Rusty Cage

Posted April 8, 2010 in News

Yeah, prison life sucks. Just wait until the doors open.

California’s judicial solution to the problems of prison overcrowding is gonna spell a major change across the state—including the IE, which is expected to become ground-zero for droves of non-violent inmates. The problem is that there aren’t enough public and nonprofit resources to keep them from returning to the slammer or—worst-case scenario—keep them from becoming a danger to themselves or others.

At least that’s the doomsday scenario predicted by some city officials and activists.

California’s 167,000-inmate prison population is estimated to be cut by 6,500, and a percentage of those who are eventually freed may end up in Riverside and San Bernardino counties, says an IE-based faith group called Congregations Organized For Prophetic Engagement, or COPE.

So, are both counties—including their respective law enforcement agencies—ready to shoulder the burden? Is the state providing a helping hand to deal with the influx?

The answer is a distinct no, according to COPE spokesman Samuel Williams, Jr.

“The community is bracing for the problem, but the state seems to be washing its hands of the responsibility for the inmate once released,” he tells the Weekly.

Last month, COPE Executive Director Rev. Samuel Casey joined roughly 400 others from faith-based groups, county social services departments and law enforcement agencies in Sacramento to vent their concerns to officials with the state Assembly—and hopefully prompt some aid.

Local churches are willing to help out—but Sacramento’s gotta pony up cash and resources to make successful “re-entry programs”—which provide health care, employment, housing, food, training and drug-treatment that help inmates transition back into society—work.

“This is an important issue for COPE since its congregations represent two California counties that are going to be greatly affected by this issue,” Casey says.

But not everyone is waiting for the influx of recently freed inmates with open arms like some local churches—some in fact are adopting deterrents. Case in point: Colton last month adopted new restrictions on parolee homes in the city. That move will now require boarding home owners to obtain a conditional-use permit, prohibits more than one parolee from living in a home and requires that the landlord inform his tenants when a parolee moves in.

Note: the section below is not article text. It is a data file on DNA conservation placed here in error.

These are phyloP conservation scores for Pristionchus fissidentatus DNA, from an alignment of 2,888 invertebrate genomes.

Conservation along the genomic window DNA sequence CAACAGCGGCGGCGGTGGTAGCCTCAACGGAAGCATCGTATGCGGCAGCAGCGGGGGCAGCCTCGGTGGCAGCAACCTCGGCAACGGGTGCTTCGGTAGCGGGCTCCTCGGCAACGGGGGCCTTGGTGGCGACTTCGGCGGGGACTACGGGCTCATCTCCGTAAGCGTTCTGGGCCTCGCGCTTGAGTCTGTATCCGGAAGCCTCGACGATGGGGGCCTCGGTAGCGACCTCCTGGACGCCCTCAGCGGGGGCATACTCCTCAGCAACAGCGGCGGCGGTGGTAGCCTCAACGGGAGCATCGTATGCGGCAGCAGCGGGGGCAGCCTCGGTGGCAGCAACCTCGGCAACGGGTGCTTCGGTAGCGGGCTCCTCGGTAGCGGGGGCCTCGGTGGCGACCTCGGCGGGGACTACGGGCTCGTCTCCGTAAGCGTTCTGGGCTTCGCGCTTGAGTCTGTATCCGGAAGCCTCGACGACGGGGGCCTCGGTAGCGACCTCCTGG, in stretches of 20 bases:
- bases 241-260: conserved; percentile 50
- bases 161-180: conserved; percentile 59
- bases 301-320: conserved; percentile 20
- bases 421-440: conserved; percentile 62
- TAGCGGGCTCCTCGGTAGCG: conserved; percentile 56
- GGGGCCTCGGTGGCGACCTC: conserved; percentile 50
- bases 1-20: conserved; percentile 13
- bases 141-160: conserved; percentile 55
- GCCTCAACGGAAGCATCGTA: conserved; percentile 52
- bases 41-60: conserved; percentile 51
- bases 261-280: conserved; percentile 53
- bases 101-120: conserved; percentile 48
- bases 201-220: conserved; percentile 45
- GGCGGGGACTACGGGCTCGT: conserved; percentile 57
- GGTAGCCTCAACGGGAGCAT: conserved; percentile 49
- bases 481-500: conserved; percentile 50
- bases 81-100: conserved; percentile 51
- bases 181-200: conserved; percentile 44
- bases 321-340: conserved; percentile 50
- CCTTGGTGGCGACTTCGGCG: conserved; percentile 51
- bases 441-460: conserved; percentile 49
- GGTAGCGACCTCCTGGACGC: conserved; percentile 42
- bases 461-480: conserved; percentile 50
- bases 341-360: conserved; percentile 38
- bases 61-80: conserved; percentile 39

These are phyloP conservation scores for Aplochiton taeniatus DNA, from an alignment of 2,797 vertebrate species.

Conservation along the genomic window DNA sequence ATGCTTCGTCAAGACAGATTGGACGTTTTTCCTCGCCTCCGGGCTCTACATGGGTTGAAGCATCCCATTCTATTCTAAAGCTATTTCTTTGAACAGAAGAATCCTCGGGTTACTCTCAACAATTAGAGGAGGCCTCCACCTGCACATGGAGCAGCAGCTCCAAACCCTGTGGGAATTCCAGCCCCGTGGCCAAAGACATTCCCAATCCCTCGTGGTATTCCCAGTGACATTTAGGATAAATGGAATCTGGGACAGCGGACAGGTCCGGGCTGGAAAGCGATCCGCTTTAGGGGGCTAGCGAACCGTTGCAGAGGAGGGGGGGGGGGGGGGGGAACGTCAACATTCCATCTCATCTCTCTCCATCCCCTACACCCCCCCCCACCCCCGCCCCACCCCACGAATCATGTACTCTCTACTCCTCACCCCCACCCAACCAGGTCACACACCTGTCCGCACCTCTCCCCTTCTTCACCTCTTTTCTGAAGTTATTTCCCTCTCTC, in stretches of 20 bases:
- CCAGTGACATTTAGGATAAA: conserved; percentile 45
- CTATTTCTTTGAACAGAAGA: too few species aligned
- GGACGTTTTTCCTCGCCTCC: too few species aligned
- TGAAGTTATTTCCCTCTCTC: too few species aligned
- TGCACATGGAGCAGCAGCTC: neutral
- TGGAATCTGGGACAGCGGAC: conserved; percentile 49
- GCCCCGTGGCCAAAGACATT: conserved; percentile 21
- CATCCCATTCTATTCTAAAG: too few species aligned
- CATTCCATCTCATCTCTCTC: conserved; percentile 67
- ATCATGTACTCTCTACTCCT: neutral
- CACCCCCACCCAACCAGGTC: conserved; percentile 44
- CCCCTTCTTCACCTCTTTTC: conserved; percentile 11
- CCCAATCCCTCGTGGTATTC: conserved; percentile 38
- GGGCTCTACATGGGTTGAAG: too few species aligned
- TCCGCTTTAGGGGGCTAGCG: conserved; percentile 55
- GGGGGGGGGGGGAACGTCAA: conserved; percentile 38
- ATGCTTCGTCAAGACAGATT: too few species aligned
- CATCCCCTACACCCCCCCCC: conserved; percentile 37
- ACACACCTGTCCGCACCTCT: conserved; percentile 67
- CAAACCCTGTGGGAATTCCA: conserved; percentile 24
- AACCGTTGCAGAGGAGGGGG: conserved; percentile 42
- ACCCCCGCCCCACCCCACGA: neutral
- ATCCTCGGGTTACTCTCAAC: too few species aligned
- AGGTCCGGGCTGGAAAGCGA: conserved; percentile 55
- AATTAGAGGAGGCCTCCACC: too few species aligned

And this San Bernardino County city isn’t alone. Over the past four years or so, Fontana, Yucaipa, Highland, Redlands, Loma Linda, Murrieta and Norco have imposed various types of restrictions—some temporary, some not—on parolee housing that would serve freed inmates.

Colton Councilman Richard DeLaRosa chimed in on the apocalyptic warnings during a council meeting last month. DeLaRosa is a corrections officer at the California Rehabilitation Center in Norco.

“I have worked the prison system for 23 years and know the dangers that exist within the prison system, as well as allowing the convicted felons out of the prison system,” he said.

“This is a serious issue. This is an issue that every voter, every resident, should be calling their legislator on.”

The state’s in this bind to begin with as a result of a three-judge panel that ruled, in January 2009, that California officials must reduce its prison population because overcrowding deprives inmates of their right to adequate health care. The state’s 33 prisons were designed for 84,000 inmates, but have been estimated to have held up to 158,000.

Some prison-overcrowding critics pointed to last year’s riot at Chino’s California Institution For Men as an example of a worst-case scenario of what can happen when too many inmates are housed and how dangerous a packed-beyond-capacity prison can become.

In this case, 55 inmates ended up hospitalized. The prison was housing nearly 1,300 inmates yet was designed to hold only about 600.

Surprise-surprise, politicians chimed in.

“Prisoners don’t need an excuse to riot,” state Assemblyman Curt Hagman (R-Chino) said, according to press reports. “That’s why we cannot release these people early.”

But to COPE, “these” people are California’s most vulnerable population.

“We need to remain focused, persistent, and most importantly prayerful as we continue to advocate for change,” Casey says.


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